A lot of founders that pitch to us miss a fundamental point of venture funding – VCs are all about trying to find really big outcomes. They want to discover the startups that will grow into 200million, 300million, 500million, billion dollar companies. Such companies are – to borrow a phrase from current political discourse – the few, not the many.
And so, as a founder, perhaps the most important part of the pitching process is convincing the investor that there is a chance that the idea you’ve got, the business you’re running, can get to that size. That’s difficult, especially as you might not yet have any revenues to speak of. But some entrepreneurs we see don’t talk at all about how big the opportunity could be.
We want to see these opportunities clearly articulated, preferably from the bottom up – with solid evidence of how many potential customers exist and what they would be prepared to pay for your product – rather than a top-down view of possible total market size and no indication of how you will capture a sizeable chunk of it.
The dream you’re selling to VCs is the potential for exponential growth. I’d say that at least 90 per cent of the companies that pitch to us will never be able to build a company of sufficient scale because the market they are attacking just isn’t big enough.
We often see companies who do have revenue and customers, who are looking to scale and they want to raise something like £1million for an 18-month runway to push the product into new markets. But unless doing that is going to lead to a big outcome – in the order of hundreds of millions in revenue – it’s not really an exciting enough prospect from a venture perspective, strange though it is to write that.
Most companies don’t have such potential, but that doesn’t mean they can’t be highly successful and very profitable. They’re just not the kind of companies that VCs get excited about.
Early stage venture is about putting in a comparatively small amount of money at seed stage so that 12-18 months later, a company can raise a Series A from one of the big investors – the Baldertons and Accels of the world – who will tell you (with a straight face) they only invest in a company if they think it can be a billion-pound business.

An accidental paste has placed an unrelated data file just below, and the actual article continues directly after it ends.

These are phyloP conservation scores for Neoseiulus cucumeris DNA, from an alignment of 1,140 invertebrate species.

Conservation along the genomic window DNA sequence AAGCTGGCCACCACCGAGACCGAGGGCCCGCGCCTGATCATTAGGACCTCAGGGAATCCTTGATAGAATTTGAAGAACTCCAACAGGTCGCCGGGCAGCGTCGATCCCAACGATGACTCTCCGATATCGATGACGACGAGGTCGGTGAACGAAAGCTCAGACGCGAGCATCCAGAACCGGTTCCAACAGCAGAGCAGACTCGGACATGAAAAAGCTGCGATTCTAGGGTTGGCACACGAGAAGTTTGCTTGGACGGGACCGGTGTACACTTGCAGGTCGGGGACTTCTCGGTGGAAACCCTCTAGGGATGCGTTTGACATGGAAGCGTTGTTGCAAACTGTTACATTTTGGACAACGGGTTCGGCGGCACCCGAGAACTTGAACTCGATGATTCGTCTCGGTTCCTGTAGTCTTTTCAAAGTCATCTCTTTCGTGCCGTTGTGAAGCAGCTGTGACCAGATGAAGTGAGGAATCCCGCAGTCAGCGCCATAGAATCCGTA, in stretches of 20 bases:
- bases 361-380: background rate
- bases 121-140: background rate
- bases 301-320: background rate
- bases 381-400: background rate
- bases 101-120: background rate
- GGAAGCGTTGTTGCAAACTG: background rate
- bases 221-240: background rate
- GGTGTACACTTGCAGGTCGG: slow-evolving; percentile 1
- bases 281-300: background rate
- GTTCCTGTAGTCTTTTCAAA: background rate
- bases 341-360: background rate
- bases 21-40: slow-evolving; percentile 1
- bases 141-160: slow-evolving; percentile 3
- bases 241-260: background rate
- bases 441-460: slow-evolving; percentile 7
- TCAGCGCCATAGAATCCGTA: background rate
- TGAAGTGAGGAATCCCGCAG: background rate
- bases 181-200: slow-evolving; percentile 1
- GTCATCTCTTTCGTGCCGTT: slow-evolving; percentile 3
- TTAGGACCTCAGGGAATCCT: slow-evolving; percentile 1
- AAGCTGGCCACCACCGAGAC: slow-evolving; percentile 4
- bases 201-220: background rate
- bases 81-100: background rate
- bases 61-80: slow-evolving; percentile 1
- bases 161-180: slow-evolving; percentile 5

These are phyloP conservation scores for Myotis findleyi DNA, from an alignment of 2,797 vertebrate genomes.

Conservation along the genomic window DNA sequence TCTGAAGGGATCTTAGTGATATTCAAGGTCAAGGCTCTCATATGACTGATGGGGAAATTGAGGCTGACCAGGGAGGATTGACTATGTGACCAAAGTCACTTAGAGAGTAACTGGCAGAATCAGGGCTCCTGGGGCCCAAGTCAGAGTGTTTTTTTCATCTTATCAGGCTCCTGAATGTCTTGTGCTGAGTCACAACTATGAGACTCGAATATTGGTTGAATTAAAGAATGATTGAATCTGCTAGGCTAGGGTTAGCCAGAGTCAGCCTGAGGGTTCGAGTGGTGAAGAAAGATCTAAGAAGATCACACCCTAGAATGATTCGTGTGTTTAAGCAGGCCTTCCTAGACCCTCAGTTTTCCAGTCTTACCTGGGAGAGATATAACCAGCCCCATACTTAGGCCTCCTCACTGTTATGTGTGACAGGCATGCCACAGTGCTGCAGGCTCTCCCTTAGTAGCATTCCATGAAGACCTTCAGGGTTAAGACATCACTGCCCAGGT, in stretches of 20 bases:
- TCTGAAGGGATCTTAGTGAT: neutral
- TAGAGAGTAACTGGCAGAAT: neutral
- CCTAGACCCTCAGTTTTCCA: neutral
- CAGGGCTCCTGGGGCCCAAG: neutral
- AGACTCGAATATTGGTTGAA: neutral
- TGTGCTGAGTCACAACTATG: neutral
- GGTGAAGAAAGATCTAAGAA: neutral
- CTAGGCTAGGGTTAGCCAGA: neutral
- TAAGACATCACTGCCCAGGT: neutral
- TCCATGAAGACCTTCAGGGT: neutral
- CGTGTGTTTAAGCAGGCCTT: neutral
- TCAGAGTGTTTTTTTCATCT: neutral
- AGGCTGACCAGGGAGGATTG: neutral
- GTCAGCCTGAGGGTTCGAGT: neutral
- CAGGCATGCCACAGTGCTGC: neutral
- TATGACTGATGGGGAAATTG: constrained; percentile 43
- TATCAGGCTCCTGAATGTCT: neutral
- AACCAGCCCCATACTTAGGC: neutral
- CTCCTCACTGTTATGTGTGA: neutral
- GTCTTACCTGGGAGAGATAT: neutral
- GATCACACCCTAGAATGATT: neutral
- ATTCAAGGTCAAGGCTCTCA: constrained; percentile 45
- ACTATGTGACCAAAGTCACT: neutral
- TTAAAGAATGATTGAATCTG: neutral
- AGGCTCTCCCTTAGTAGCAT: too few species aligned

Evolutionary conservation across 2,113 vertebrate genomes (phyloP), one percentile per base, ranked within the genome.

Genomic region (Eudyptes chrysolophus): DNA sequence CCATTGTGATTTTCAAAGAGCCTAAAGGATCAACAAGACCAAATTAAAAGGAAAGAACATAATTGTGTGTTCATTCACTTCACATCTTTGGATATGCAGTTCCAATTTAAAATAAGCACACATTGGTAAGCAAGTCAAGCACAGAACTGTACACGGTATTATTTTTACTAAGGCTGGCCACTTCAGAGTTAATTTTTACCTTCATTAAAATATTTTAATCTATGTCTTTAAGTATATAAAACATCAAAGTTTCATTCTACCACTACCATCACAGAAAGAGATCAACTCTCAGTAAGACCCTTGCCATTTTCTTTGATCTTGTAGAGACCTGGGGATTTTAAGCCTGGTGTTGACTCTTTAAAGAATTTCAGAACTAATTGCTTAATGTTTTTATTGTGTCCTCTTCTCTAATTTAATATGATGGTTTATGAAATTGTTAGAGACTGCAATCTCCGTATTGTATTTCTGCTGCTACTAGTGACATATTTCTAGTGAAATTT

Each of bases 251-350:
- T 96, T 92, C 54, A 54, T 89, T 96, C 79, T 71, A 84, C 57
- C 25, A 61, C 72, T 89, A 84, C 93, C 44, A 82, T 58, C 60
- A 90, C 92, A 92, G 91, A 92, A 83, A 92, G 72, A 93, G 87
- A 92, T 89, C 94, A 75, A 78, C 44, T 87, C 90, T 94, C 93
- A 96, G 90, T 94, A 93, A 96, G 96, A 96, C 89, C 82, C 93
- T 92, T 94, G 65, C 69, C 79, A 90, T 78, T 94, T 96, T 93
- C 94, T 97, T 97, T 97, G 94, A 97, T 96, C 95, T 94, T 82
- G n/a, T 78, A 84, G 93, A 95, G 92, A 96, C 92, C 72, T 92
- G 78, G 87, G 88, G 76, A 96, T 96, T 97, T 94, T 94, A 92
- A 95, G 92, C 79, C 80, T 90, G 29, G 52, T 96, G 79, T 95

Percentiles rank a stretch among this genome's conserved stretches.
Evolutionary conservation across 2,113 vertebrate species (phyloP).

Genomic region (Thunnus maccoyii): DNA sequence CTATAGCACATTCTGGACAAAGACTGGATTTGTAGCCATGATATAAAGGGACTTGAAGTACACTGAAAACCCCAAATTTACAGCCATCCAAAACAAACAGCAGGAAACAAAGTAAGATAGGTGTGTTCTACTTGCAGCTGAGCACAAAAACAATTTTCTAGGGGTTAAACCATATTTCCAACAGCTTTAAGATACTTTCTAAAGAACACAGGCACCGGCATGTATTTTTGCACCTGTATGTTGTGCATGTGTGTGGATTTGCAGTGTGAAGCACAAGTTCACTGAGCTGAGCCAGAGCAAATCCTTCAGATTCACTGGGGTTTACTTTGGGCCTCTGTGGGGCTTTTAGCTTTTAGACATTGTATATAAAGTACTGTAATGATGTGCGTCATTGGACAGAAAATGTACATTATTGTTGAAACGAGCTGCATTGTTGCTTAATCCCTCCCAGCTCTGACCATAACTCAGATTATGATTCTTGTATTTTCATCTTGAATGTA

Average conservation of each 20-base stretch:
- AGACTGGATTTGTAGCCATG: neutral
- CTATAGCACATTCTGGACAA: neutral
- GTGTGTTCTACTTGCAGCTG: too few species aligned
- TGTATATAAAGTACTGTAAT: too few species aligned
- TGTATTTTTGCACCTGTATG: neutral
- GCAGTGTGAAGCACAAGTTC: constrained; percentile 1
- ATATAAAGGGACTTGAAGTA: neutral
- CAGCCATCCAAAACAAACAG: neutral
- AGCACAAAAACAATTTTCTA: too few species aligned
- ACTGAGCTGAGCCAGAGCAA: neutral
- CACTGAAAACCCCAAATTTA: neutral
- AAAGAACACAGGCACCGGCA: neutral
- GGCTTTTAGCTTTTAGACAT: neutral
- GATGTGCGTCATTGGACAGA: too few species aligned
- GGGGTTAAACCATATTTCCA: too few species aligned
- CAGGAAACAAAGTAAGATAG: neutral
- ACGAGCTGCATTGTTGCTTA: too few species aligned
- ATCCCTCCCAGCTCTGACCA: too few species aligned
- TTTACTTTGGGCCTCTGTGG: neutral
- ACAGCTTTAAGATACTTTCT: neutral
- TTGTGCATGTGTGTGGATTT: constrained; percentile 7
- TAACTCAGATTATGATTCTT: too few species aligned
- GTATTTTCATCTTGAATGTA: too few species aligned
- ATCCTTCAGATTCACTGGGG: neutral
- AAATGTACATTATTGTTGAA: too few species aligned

Most companies will never get that big – how many billion-pound companies is it possible to create? But that’s the background against which we operate, so we have to work with the teams we do invest in with a view to passing them upwards.
So, it might be that a company is doing great, with good revenues, interesting unit economics, and the ability to grow both those things. But unless they have that potential for really significant scale, the VC path is probably not right for them.
This is not necessarily a bad thing. Raising venture funding is a means to an end, not an end in itself.
In this 24/7, TechCrunch-covered, Twitter-commented world, too many entrepreneurs are obsessed with raising money. Too often, success is defined as a big fund raise. It’s sometimes forgotten that, actually, the object of the exercise is to build a business that’s sustainably profitable.
The only reason for raising money from a venture firm is to grow faster, and for some businesses – for most businesses – that is the wrong answer. What they should do is raise money another way, either from angel investors who know the space the company operates in or (a radical one, this!!) from customers, by generating revenue.
For an angel investor, a slice of steady growth in a small, early stage but profitable business can be attractive. From the founders’ point of view, it can make more sense to try and raise as little as possible, so they can retain a bigger stake in their business.
A lot of VCs refer to these as ‘lifestyle businesses’, which is a term I really hate. The people running these businesses are probably working just as hard as those building super high-growth firms, only the market they serve is never going to be big enough from a venture point of view.
These founders might end up making more money, personally, by raising a smaller amount from non-VC investors. The recent coverage of the FanDuel exit, which is said to have made the founders precisely zero $, is a timely reminder of the Faustian bargain that the VC funding route can involve. A company that raised tens of millions of dollars and was proclaimed a unicorn by commentators left the entrepreneurs with nothing.
By contrast, I recently had an exit from a personal investment, where the sale, after three years of hard work and skill led to an exit in the £10m–£20m range, a nice return for investors and a very handsome payout for the team inside the company.
So be clear and realistic about what you’re building, be sure that your interests as founders are aligned with those of your investors, and focus on the goal – building something long lasting and self sustaining.
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